We left Me standing in the attic, a copy of Plato's Symposium in my left hand. I am recalling, though, a day in which Ben and I were having a heated debate, Plato's idealism, versus Aristotle's realism. Finally, enough time devoted to that on this day, in the opinion of Prof who said, "Enough for now. You may take it up again on Friday. But you will switch positions for the balance of the discussion."
"But, Doc. That puts me at a severe disadvantage, for Alcibiades here is noted all across campus for his chameleon-like non-stance on anything. He can switch allegiances in an instant."
"And so you must learn to do as well, Mr. Moore," quoth the good doctor, "for you will find in your chosen field of endeavor that you will have every dart and javelin flung at you, every sword the enemy can command will come into play. To defend your position, you must be able to understand the other side. And to do that well, you must be able to argue either side. Point, Alcibiades."
Reverie over. I dropped the book in the dust, retraced my steps and descended the ladder.
End the portion of the account that may contain some elements of fiction, and back to reality as I start the car, ready to carry out my mission for the day.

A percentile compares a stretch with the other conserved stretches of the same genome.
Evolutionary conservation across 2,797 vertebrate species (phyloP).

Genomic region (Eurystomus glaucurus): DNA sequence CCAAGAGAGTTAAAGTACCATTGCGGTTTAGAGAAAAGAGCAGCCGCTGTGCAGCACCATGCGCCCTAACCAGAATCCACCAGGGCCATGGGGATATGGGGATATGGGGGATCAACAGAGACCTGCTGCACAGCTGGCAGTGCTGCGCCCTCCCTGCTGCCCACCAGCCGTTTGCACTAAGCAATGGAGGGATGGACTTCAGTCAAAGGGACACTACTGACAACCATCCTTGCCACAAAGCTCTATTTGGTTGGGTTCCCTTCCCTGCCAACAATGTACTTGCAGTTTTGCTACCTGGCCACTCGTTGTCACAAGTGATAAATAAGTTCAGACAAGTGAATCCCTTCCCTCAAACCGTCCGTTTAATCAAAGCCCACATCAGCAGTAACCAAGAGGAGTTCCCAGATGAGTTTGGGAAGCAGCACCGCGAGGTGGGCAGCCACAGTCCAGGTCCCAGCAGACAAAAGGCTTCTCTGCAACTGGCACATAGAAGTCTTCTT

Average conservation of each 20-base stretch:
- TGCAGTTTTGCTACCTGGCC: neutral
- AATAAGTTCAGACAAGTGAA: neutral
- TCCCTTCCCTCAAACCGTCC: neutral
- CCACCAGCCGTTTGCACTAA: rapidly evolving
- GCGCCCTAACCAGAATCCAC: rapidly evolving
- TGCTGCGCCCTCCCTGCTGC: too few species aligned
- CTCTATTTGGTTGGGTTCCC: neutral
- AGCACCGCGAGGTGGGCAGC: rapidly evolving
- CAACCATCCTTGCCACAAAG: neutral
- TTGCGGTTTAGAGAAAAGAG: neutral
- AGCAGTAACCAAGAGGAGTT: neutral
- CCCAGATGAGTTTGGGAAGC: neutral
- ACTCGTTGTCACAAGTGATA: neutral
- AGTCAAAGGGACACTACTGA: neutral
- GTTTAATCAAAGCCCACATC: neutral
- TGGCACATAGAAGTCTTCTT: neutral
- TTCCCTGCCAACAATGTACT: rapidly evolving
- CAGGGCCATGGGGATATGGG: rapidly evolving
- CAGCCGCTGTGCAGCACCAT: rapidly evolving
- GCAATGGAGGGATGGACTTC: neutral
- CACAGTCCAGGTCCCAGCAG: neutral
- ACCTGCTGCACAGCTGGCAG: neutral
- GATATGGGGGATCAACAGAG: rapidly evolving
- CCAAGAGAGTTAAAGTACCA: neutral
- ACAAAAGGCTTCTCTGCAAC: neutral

The years that followed saw Ben and Wes graduate, and I, too, the year following. Ben rather precisely followed his life-goals chart he had developed as a youth. His career included a successful ministry including the establishment of an outreach mission to the city's down-and-out. He wrote several books which were published and at least one of them sold quite well. He might have extended his goals chart a few more years, though, for twenty-five turned out to be enough. He died just days short of his 44th birthday, 25 years almost to the day that he pinned his Life Goals to his dorm wall.
He planned thoroughly and followed his plan.
I, on the other hand, 41 years after Ben's demise, still live my life one day at a time.
Word of the day realism, in philosophy.